2017: Advances in Cognitive Psychology
Gesche N Winther, Michael Niedeggen
The detection of a salient visual target embedded in a rapid serial visual presentation (RSVP) can be severely affected if target-like distractors are presented previously. This phenomenon, known as distractor-induced blindness (DIB), shares the prerequisites of contingent attentional capture (Folk, Remington, & Johnston, 1992). In both, target processing is transiently impaired by the presentation of distractors defined by similar features. In the present study, we investigated whether the speeded response to a target in the DIB paradigm can be described in terms of a contingent attentional capture process...
2017: Advances in Cognitive Psychology
Tilo Strobach, Schubert Torsten
In dual-task situations, interference between two simultaneous tasks impairs performance. With practice, however, this impairment can be reduced. To identify mechanisms leading to a practice-related improvement in sensorimotor dual tasks, the present review applied the following general hypothesis: Sources that impair dual-task performance at the beginning of practice are associated with mechanisms for the reduction of dual-task impairment at the end of practice. The following types of processes provide sources for the occurrence of this impairment: (a) capacity-limited processes within the component tasks, such as response-selection or motor response stages, and (b) cognitive control processes independent of these tasks and thus operating outside of component-task performance...
2017: Advances in Cognitive Psychology
Alexander Skulmowski, Günter Daniel Rey
Recent embodiment research revealed that cognitive processes can be influenced by bodily cues. Some of these cues were found to elicit disparate effects on cognition. For instance, weight sensations can inhibit problem-solving performance, but were shown to increase judgments regarding recall probability (judgments of learning; JOLs) in memory tasks. We investigated the effects of physical effort on learning and metacognition by conducting two studies in which we varied whether a backpack was worn or not while 20 nouns were to be learned...
2017: Advances in Cognitive Psychology
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In this first newsletter of 2017, we wanted to inform you about important developments concerning our journal and the performance of the journal in 2016. We also would like to draw your attention to the fourth issue of Advances in Cognitive Psychology of 2016, which is a special issue that includes several contributions to the Neuronus conference that was held in Kraków in 2015. The current newsletter will also be included in the first issue of 2017.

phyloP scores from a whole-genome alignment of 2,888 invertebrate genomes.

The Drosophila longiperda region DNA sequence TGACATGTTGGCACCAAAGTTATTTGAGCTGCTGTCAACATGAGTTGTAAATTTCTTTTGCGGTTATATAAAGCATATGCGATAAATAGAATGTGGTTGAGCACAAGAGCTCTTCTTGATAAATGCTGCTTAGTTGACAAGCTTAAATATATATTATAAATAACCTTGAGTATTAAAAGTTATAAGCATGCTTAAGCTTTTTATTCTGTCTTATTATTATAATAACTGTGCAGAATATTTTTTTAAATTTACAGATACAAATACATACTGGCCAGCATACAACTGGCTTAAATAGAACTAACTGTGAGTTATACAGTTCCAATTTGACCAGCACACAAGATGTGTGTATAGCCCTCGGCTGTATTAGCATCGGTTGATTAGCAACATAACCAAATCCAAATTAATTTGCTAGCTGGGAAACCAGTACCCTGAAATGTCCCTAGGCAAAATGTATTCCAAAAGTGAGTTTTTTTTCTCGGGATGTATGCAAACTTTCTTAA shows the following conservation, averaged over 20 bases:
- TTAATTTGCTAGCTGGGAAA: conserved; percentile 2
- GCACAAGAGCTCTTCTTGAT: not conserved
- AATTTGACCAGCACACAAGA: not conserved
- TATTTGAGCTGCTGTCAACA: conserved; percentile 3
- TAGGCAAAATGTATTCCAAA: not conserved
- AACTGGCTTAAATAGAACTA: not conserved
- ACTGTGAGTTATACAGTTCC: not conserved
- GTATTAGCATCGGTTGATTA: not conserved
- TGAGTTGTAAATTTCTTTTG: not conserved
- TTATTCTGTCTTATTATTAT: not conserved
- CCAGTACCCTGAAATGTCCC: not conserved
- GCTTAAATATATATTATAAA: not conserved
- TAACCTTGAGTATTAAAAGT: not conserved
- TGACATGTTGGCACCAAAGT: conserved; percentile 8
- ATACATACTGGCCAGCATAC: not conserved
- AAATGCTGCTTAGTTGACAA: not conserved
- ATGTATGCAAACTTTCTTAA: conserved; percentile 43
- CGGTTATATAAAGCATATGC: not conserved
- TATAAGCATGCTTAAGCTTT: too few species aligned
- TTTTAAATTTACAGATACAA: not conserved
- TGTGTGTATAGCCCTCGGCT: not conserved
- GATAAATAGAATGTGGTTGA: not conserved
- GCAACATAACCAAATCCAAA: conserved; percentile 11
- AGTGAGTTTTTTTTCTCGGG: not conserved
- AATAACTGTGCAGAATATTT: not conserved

2017: Advances in Cognitive Psychology
Matthias H J Munk
We are used to dealing with concepts which provide explanations for how cognitive processes are initiated. But we hardly ever spend time on trying to explain how such processes are turned off again and, thus, do not compromise subsequent processes.
2016: Advances in Cognitive Psychology
Mario Dipoppa, Marcin Szwed, Boris S Gutkin
Working memory (WM) is a primary cognitive function that corresponds to the ability to update, stably maintain, and manipulate short-term memory (ST M) rapidly to perform ongoing cognitive tasks. A prevalent neural substrate of WM coding is persistent neural activity, the property of neurons to remain active after having been activated by a transient sensory stimulus. This persistent activity allows for online maintenance of memory as well as its active manipulation necessary for task performance. WM is tightly capacity limited...
2016: Advances in Cognitive Psychology
Małgorzata Gut, Rafał Staniszewski
Mental representations of numbers are spatially organized along a Mental Number Line (MNL). One widely proven manifestation of this relationship is the Spatial Numerical Association of Response Codes (SNARC) effect. It refers to the phenomenon of faster responses to numbers when there is congruency between the reaction side and the number position on the MNL . Although long-term memory is considered to house the MNL, short-term memory (STM) load may also modulate responses to numbers and the SN ARCRC effect...
2016: Advances in Cognitive Psychology
Jagna Sobierajewicz, Sylwia Szarkiewicz, Anna Przekoracka-Krawczyk, Wojciech Jaśkowski, Rob van der Lubbe